The reality is that the details of how we understand God don’t matter as much as how this understanding affects the way we live. God doesn’t care about our theology nearly as much as he does our actions. We need to produce fruit. Jesus says that bearing fruit glorifies God (John 15:8).

This means we need to put our faith in action. The Bible tells us to. James discusses this (James 2:14-26). He ends this passage by saying faith without action is dead (James 2:14, CEB).

What we believe doesn’t matter nearly as much as what we do. May we never forget that.

The Role Faith Plays in the Creation Versus Evolution Debate

For all their differences, both creation and the theory of evolution require an element of faith

In school I learned about evolution. In church I learned about creation. Creation marks the beginning of the Bible and forms the foundation of my worldview, which started as a child from my parents and became an informed decision as an adult.

I’m not sure if creation versus evolution is an either/or consideration, or if there’s a way for them to peaceably coexist. It could happen. But I do know is that either perspective requires an element of faith.

Obviously, it requires faith to believe in an unseen God who created the universe and has an interest in us as his creation.

However, when I look at the theory of evolution in follow its path back to the beginning, I reach a point where something had to come out of nothing. That requires a great deal of faith, too, even more then is needed to accept that God made us and the world we live in.

To me it’s easier to, by faith, except a superior entity who exists outside our time-space reality. In fact, since time and space exist on a continuum, if you perceive God as the creator of space, then he’s also the creator of time. That means he exists outside our time-space reality, which he created as our playground. On a simple scale, it’s much like you or I constructing an ant farm. We would exist outside our creation, and the ants would live inside it. The ant farm would be the ant’s world, their reality. We would be an entity external to them and beyond their comprehension.

The issue of creation versus evolution boils down to faith. Which is easier to accept in faith? At its basic core evolution requires we accept that something came out of nothing. Conversely, creation requires we have faith of an entity who lives outside our time-space reality. Given this, I need less faith to believe in creation than I do to accept the theory of evolution.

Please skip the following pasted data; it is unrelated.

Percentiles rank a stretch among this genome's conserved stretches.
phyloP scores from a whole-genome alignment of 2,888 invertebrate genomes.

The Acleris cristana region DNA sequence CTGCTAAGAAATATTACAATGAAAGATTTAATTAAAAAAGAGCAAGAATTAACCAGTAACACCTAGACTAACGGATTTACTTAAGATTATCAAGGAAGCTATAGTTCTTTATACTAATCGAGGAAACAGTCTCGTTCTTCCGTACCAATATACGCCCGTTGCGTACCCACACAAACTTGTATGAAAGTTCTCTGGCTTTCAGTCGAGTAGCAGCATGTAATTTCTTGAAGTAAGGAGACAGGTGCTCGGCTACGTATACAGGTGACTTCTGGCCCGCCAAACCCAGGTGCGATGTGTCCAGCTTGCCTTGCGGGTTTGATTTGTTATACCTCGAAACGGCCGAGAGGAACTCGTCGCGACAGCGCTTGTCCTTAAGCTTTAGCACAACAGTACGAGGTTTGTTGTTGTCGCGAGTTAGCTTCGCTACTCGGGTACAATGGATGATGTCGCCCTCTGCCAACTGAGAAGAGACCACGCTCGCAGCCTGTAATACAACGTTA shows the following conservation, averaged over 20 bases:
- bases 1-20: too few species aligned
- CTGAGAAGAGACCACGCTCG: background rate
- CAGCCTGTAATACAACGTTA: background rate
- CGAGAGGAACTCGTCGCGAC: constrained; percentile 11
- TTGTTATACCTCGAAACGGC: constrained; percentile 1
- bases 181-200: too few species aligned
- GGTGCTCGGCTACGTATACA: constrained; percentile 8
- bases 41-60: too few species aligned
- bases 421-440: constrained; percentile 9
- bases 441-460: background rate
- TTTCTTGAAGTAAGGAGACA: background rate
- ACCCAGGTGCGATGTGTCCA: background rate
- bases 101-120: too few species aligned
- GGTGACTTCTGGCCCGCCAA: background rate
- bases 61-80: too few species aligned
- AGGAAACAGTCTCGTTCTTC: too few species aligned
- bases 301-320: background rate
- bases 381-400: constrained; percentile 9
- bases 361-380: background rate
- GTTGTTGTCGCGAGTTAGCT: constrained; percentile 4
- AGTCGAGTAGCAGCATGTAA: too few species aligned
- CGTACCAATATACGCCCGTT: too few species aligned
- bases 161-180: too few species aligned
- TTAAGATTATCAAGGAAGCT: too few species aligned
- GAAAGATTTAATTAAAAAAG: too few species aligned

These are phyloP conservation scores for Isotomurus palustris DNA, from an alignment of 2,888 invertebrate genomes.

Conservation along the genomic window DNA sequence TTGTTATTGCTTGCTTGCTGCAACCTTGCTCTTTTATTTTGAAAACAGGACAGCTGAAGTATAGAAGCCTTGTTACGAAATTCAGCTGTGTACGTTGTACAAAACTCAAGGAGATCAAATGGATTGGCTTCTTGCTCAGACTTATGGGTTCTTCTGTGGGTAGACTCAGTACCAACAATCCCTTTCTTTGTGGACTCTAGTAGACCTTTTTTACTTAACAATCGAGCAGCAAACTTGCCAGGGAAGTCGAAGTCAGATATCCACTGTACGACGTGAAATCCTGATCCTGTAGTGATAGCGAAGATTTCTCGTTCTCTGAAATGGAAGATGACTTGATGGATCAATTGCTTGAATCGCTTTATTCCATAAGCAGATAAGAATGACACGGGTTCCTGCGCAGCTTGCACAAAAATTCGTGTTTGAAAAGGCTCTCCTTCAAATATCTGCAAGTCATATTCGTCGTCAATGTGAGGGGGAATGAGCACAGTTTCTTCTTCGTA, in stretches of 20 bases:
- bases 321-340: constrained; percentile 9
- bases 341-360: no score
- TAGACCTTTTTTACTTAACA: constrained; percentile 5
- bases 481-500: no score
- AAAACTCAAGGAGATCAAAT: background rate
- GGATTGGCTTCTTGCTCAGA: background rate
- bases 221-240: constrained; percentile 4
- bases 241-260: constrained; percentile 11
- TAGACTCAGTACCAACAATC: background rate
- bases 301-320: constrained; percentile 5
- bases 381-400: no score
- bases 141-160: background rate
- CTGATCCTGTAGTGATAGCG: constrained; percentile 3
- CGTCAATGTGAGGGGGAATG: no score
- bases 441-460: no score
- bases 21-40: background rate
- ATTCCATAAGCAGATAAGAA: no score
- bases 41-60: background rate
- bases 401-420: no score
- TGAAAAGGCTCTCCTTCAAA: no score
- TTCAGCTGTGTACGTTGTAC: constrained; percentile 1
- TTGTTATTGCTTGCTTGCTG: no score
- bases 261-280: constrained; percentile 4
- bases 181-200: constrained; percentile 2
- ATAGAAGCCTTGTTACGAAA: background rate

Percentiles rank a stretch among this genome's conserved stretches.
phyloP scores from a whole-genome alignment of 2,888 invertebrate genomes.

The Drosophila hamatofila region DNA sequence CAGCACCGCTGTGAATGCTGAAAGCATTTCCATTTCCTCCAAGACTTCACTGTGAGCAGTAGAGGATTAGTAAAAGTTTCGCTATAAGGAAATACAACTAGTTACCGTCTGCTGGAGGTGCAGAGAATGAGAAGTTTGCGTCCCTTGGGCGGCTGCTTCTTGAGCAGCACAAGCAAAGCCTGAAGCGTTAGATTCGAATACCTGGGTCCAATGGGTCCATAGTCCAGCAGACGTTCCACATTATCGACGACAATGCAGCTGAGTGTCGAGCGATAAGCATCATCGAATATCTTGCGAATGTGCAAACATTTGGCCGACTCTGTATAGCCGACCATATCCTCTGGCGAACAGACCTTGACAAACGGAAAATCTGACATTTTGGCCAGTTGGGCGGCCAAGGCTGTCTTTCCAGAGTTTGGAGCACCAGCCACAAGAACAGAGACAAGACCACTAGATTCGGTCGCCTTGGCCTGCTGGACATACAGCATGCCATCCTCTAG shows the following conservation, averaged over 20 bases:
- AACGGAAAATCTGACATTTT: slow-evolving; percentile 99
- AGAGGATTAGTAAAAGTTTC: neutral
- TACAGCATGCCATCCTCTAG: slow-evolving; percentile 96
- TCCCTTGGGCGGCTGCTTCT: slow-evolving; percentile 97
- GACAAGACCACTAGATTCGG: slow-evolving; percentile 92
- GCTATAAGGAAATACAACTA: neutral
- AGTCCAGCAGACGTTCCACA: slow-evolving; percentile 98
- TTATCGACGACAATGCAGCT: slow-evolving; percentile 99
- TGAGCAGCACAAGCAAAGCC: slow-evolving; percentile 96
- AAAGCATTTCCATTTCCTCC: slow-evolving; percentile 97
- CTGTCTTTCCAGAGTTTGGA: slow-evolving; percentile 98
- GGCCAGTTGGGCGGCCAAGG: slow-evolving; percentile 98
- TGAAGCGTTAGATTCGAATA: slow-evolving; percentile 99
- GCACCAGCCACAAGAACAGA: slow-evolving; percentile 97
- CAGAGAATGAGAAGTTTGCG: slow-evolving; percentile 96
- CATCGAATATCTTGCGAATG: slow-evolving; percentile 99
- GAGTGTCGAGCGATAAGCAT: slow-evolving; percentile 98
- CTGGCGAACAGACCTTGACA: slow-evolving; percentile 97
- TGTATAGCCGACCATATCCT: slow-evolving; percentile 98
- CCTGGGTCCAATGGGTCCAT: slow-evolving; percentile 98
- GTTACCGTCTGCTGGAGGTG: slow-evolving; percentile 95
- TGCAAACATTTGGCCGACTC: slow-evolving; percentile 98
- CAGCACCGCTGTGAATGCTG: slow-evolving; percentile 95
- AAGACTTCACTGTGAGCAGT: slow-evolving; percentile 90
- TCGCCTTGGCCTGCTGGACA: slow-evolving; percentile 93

Yes, there’s a middle ground, that God created our reality using the process of evolution. To me it doesn’t matter how God created us and our world. I see myself as a created being and desire to worship the God who made me.I see myself as a created being and desire to worship the God who made me. Click To Tweet

Put Your Faith in Action

Good deeds and right living don’t earn our salvation, but they do confirm it

Put Your Faith in ActionPaul writes to his friends in Thessalonica. He reminds them—and us—that salvation is a gift from God. We can’t earn it and can only receive it through faith (Ephesians 2:8-9). But it seems that many people do try to earn their salvation through their actions, by living in right ways and doing good works for others.

James helps us put this into perspective. Though our actions don’t earn our right standing with God, they do prove it. He asks, “How can I see your faith apart from your actions?” He goes on to say, “I’ll show you my faith by putting it into practice. You’ll know my faith is real by the things that I do,” (see James 2:18).

From God’s perspective, our actions don’t earn us anything. Yes, doing good may earn us attention from other people. We can receive appreciation from those we help and admiration from those who watch us. Yet to God our good works don’t matter.

Then why should we bother?

It’s through our right behavior and what we do to help others that we prove we have faith. By putting our faith into action, we demonstrate that it’s real. Faith without works is dead.Our actions say thank you to God for what he has done for us. Click To Tweet